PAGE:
I don't feel particularly attached to "Stacey". Mainly because it is a convenient abbreviation of "Anastasia", which everyone insists (incorrectly) on pronouncing with a "z" instead of an "ss" at the end.
However, I'm pretty attached to nature. Ansel Adams takes spectacular black & white pictures of it:
Adding color to this image would make it more playful. The brighter areas would stand out, perhaps even pop...
(courtesy of Andy Warhol and hopefully of Ms. Monroe)
In a brilliant stroke of luck, I happen to have two collage-ready books under my desk, one of America's national parks and another of the Hippie movement. Both brim with old-looking images--mountains, lakes, the Beatles, Woodstock...All things I like. Also, I happen to have highlighters, an Exacto knife, and packaging tape.
But first, the design--the actual letters. Here's the progression of my ideas:
A little blurry, apologies. I considered making block letters--each featuring a highlighted/drawn-over cutout of a nature scene or a face--and placing them on a single horizontal support. But the block font is fairly boring, and I explored the potential of making the very letters of my name three-dimensional. That is, the curve of the "S" could hook over the horizontal bar of the "T", as could the hole in the "A", and so on. However, this wouldn't be very stable or readable. What about a configuration that allows both? And also fits together like a puzzle/tangram? Puzzles, like hippies and mountains, are another thing I prefer to my literal name. Hence the design at the bottom--all the letters fit together two-dimensionally and can be stacked on the "T" for storage/balancing practice/times when I don't want to look at my name. This also gives me an excuse to add serifs to the letters. Any self-respecting font needs serifs. Oh, and you can see the simple cross "leg" design (two of these will allow the nametag to stand on its own) above the "S".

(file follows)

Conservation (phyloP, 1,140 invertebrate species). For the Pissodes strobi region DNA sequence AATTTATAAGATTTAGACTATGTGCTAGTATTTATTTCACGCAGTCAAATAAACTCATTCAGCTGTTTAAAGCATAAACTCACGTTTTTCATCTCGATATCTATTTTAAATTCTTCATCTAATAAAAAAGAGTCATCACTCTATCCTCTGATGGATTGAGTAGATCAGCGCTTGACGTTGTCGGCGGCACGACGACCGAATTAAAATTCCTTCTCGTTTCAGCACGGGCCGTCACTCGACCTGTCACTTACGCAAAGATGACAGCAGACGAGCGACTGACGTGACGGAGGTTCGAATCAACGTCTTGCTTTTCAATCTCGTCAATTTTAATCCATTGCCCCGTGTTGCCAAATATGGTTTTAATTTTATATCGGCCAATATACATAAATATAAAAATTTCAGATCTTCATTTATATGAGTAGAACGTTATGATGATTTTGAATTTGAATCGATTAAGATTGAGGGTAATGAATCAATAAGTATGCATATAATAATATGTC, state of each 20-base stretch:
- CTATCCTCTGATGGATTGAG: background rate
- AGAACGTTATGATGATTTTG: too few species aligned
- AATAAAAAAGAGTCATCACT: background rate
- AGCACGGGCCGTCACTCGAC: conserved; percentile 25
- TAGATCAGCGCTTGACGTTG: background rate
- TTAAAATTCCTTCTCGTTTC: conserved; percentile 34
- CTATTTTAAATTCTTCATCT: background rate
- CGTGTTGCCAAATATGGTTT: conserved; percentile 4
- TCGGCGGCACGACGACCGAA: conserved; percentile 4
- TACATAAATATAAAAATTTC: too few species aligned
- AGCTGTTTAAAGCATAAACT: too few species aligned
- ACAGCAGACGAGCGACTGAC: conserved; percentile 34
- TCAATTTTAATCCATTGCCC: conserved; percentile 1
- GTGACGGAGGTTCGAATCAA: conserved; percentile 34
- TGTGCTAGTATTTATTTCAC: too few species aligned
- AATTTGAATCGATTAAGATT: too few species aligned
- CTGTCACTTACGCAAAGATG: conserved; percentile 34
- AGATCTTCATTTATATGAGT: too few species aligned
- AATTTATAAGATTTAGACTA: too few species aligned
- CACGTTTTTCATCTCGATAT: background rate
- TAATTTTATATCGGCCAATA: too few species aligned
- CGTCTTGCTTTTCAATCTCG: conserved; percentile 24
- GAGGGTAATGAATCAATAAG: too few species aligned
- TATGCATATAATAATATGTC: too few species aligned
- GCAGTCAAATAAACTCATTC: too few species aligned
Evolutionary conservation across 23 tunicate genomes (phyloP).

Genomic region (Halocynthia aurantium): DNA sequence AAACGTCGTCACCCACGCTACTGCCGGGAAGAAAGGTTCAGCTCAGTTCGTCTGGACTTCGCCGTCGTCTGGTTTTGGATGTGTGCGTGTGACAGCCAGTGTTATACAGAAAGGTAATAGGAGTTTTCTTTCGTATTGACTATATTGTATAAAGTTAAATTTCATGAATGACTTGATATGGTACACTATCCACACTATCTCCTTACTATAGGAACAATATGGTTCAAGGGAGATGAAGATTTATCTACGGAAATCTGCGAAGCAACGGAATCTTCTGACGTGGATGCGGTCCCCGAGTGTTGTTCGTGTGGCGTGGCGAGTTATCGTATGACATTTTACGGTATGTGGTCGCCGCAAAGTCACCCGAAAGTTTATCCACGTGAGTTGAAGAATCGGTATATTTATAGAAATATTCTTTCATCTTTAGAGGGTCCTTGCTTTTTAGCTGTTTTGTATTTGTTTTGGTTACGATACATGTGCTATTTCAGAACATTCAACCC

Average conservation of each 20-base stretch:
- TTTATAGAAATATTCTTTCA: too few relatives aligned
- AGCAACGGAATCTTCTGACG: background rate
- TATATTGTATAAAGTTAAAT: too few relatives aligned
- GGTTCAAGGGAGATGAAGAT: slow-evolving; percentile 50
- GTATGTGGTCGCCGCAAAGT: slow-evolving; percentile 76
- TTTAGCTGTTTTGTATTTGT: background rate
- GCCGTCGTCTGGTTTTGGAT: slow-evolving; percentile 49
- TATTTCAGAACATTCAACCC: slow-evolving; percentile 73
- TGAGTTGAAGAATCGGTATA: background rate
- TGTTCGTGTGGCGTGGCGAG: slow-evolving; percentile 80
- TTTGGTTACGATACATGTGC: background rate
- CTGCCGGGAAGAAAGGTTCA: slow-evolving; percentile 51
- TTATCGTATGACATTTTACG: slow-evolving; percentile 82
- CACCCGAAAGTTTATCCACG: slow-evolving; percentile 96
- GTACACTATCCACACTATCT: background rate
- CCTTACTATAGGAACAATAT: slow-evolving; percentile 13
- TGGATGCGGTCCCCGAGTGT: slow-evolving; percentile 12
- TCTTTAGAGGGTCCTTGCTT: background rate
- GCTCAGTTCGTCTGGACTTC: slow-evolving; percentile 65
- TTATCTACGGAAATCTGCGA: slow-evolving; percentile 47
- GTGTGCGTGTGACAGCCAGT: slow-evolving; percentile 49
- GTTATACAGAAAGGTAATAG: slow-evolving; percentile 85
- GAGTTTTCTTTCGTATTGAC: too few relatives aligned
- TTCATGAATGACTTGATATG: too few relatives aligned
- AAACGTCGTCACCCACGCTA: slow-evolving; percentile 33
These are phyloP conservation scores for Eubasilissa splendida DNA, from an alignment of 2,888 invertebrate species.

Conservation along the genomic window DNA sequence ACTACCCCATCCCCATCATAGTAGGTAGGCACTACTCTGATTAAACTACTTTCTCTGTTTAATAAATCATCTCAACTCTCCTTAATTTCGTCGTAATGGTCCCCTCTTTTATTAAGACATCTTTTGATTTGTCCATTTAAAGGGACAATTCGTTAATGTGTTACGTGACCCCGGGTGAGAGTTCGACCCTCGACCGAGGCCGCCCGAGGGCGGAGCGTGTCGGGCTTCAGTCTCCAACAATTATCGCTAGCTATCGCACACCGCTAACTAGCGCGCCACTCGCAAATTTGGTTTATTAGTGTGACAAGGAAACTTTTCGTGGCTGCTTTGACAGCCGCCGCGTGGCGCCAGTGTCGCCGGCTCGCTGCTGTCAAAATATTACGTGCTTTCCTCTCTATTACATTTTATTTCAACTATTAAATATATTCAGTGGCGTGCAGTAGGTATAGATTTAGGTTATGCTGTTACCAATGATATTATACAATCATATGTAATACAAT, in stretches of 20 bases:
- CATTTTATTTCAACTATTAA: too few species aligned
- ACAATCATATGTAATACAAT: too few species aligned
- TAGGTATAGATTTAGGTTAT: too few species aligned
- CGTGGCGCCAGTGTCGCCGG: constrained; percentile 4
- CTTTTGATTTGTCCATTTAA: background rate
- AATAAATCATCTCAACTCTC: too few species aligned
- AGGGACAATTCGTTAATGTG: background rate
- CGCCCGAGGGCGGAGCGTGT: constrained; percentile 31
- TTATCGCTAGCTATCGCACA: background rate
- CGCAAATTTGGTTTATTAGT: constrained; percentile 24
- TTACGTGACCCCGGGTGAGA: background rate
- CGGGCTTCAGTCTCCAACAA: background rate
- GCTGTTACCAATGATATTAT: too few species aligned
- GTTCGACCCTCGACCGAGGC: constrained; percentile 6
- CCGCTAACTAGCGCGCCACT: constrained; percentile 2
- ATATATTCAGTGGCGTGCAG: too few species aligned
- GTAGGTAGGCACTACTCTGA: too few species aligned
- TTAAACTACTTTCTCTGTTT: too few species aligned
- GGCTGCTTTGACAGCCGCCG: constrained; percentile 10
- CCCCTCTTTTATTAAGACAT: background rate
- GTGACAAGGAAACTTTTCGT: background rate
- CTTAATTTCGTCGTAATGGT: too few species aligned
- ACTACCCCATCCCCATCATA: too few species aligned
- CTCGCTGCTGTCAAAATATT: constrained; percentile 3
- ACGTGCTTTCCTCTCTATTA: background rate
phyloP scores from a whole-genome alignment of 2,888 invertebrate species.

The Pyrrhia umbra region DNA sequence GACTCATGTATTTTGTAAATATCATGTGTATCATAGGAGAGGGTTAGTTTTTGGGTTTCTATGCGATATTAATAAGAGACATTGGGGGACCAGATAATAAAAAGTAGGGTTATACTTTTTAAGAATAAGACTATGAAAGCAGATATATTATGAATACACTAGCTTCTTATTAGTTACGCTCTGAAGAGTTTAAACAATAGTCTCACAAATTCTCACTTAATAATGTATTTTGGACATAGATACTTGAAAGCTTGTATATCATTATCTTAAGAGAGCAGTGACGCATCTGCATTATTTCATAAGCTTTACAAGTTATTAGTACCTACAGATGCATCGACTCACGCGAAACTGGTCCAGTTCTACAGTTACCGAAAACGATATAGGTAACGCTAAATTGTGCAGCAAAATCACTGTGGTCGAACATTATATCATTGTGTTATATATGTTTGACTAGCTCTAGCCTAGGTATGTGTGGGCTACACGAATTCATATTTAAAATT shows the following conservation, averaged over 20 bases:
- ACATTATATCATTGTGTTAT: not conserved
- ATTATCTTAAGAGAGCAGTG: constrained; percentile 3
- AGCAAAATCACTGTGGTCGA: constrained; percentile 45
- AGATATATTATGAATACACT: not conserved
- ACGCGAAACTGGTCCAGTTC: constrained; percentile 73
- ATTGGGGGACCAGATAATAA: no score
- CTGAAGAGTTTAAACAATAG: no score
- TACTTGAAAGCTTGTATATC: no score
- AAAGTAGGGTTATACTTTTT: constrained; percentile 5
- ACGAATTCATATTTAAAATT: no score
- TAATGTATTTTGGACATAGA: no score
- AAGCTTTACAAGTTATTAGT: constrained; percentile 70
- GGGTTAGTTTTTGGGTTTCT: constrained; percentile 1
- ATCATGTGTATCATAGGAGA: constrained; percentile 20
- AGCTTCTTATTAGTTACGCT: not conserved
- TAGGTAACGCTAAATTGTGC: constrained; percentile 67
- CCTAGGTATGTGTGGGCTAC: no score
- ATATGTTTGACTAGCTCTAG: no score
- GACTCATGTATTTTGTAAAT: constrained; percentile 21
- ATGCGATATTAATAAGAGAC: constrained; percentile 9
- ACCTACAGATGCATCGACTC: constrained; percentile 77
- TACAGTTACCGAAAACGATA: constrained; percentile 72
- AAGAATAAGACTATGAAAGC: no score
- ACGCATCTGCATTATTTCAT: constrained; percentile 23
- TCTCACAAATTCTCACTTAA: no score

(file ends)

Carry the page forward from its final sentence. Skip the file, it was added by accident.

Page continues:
A laborious hour or two of Corel later (I think I'm getting the hang of it!), I managed to print my design on cardboard. The result was faithful to the plan (dare I say, identical to the sketch above), but I decided to scale down the letters (height of about 2.5 inches instead of 4):
and they actually fit together!!
To give the letters color and weight, I sandwiched my highlighted images of mountains/people (cut out from the aforementioned books) in pairs of acrylic letters. Unfortunately, acrylic glue makes the colors bleed, so I used packaging tape around the borders to hold the sandwiches together. Added bonus: tighter fit of resulting puzzle.
Here are the sandwiches:
Note that you can't see the tape. This is intentional. The letters are double-sided (images on both sides), but the backs are less representational than the fronts.
Finally I cut out two cross-shaped legs & decorated them with vinyl stickers. For, you know, added pop. The acrylic glue and width estimates were sadly suboptimal--the "T" and the "C" refused to stay upright, much less hold up the other letters. But then I discovered that several nearly-invisible layers of packaging tape are perfect for tightening the snap fit joint. The name tag stands, and exact balance can be accomplished with enough time/patience.
As a bonus, the letters can be pulled apart and hung up on the T for an interesting game of balance (feet themselves are stable but the letters require left-right adjustment so as not to slant) and a cool layering effect of images:
A sufficiently entertaining puzzle for my purposes. It fits together AND balances in several different arrangements. It also features some of my favorite things--wooded mountains, hippie music festivals, neon orange & blue, serifs--and optionally displays my name. I hope Ansel and Andy would approve.